The Euro consolidates at a sharp decline and stands at 3.679%

The Euro consolidates at a sharp decline and stands at 3.679%

Even the most optimistic did not expect this. In December, the decline in the Euribor rate, the main reference for variable rate mortgages, was consolidated, closing at an average of 3.679%, at the level of April. On the last day of the year, the index settled at 3.51%, after recording the largest month-to-month decline in 14 years.

Since last November 29, the Eurobor has not stopped falling as markets sense that the phase of interest rate hikes by the European Central Bank to curb inflation could be reaching or approaching an end. This month, the Consumer Price Index (CPI) fell to 3.1%, making it about half its level at the beginning of the year.

The average that ended the month was clearly lower than November, which was 4.022%. The current level is still slightly higher than last year, with the average one-year Euribor in December 2022 standing at 3.018%, meaning those who review their mortgage annually will have to pay more fees, although the climb is becoming smoother. . Quotas will begin to decline only when the average monthly rate becomes lower than it was a year ago. This was initially expected to happen in May, but could be brought forward if there are no further increases in funds rates, according to experts.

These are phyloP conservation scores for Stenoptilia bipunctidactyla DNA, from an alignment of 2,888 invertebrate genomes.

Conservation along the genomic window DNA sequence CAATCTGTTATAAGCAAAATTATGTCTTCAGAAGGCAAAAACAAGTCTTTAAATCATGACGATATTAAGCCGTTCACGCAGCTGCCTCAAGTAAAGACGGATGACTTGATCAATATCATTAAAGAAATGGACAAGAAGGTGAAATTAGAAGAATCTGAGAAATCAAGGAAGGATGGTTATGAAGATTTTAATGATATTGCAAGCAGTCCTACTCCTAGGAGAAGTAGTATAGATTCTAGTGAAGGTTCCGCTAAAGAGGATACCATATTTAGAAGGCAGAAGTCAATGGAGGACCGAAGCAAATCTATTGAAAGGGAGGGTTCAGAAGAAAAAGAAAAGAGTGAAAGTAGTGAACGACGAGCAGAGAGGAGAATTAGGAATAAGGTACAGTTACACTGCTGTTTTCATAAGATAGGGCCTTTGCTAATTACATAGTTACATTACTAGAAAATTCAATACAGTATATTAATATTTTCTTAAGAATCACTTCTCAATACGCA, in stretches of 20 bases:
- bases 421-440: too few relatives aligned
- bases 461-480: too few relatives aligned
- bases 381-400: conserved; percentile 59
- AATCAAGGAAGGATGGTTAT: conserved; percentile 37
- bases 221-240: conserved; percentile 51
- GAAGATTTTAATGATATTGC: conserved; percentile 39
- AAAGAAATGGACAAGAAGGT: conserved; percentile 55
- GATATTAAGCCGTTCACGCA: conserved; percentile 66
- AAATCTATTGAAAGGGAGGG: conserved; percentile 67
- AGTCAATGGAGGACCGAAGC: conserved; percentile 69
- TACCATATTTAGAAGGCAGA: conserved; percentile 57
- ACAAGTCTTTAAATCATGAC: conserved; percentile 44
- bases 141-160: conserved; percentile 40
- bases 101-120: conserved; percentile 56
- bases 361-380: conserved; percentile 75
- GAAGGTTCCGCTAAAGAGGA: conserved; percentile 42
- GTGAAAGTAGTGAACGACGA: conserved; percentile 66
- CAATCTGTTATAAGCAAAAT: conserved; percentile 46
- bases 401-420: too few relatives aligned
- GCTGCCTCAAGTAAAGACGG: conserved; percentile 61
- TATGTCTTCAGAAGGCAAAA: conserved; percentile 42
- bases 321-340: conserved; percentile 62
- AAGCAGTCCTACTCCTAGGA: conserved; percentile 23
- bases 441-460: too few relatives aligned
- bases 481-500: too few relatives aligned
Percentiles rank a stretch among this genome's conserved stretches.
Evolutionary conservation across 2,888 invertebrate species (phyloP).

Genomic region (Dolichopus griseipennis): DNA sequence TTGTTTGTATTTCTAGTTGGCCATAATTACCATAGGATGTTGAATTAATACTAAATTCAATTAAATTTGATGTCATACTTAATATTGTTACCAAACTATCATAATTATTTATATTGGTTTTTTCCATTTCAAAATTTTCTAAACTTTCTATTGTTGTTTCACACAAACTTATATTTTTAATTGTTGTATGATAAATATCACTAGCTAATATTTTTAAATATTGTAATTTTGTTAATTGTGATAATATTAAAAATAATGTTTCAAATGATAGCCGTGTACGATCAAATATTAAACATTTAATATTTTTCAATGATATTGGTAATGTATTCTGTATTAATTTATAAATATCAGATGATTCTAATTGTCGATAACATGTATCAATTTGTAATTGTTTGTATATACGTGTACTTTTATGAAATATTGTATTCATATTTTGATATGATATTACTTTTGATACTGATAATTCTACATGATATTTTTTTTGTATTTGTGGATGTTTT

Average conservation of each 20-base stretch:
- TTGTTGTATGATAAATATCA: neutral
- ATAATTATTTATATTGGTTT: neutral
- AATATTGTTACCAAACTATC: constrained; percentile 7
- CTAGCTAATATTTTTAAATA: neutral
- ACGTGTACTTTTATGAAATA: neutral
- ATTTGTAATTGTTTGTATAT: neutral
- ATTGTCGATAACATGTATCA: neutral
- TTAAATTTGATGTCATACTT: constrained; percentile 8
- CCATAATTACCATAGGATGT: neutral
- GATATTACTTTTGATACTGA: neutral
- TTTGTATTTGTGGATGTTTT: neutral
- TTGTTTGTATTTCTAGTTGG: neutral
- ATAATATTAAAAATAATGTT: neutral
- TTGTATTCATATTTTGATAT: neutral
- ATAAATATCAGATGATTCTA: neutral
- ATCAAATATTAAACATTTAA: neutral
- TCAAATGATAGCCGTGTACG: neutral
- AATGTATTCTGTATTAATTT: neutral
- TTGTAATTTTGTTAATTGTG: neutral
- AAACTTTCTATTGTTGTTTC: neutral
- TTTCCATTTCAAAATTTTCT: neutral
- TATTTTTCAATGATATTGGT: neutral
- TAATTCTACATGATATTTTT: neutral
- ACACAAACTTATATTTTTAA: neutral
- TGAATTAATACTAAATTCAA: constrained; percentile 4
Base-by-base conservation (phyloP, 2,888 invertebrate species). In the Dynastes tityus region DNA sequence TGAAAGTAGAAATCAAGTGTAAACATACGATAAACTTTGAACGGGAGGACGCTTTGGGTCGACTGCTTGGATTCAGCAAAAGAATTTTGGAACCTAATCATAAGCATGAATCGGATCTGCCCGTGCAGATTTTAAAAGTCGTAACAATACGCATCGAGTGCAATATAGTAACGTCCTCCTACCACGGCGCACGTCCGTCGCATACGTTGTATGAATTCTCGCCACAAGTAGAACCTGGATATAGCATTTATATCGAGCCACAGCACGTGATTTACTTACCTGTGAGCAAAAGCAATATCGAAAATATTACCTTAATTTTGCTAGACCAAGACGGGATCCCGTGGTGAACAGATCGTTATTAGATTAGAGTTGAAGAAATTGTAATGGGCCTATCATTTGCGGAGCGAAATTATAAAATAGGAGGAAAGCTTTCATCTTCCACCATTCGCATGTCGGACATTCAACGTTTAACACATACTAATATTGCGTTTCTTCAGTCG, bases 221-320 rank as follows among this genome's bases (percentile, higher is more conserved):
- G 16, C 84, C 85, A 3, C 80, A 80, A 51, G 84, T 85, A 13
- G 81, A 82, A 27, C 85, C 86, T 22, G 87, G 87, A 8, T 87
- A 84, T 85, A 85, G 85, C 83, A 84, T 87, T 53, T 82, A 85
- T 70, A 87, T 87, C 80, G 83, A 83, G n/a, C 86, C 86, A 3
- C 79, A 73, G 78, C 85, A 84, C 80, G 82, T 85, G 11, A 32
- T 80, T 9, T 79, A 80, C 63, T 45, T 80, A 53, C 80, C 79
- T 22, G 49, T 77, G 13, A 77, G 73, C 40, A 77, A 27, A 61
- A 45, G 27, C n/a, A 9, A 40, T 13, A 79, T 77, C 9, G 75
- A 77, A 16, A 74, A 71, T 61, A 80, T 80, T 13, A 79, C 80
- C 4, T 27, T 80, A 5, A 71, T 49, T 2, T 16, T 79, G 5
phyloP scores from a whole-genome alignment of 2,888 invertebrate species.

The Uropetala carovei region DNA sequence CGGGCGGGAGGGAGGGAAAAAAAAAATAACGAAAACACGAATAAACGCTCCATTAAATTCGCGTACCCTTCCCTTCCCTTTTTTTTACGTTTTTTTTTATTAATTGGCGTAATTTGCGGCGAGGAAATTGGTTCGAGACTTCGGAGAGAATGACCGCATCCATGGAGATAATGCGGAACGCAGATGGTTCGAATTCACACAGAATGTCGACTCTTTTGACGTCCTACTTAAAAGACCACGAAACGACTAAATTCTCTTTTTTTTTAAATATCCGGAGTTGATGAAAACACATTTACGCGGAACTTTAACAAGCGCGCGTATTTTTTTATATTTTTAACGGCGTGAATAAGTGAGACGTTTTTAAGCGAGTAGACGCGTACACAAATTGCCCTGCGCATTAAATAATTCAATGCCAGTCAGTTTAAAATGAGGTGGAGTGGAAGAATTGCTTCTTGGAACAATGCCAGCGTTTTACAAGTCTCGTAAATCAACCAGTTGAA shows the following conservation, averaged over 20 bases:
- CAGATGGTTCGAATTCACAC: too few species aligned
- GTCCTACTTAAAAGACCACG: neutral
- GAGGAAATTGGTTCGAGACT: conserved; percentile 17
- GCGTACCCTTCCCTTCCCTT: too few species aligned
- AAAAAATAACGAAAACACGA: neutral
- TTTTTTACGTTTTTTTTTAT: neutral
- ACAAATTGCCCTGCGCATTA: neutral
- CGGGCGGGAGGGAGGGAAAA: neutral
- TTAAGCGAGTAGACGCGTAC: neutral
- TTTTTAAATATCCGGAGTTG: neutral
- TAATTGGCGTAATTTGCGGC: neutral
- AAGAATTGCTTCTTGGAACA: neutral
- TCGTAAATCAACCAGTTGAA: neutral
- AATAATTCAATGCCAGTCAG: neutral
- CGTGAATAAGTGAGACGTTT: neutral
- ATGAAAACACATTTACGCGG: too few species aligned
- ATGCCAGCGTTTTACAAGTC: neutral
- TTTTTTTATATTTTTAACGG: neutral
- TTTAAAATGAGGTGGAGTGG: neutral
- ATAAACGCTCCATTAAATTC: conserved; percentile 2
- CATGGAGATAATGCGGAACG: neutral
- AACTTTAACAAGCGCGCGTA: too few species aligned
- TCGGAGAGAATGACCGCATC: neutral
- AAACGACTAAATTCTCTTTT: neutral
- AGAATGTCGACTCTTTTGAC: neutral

The European Central Bank's decision to keep official interest rates at 4.5% at its last meeting of the year pushed the Eurobor rate, which is also the rate at which banks lend money to each other, to continue falling. Experts expect this trend to continue in the coming days and months, although it will be gradual.

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Since Euribor reached its annual high in September, when it reached 4.228%, the index has started to decline, which was announced as of November 29.

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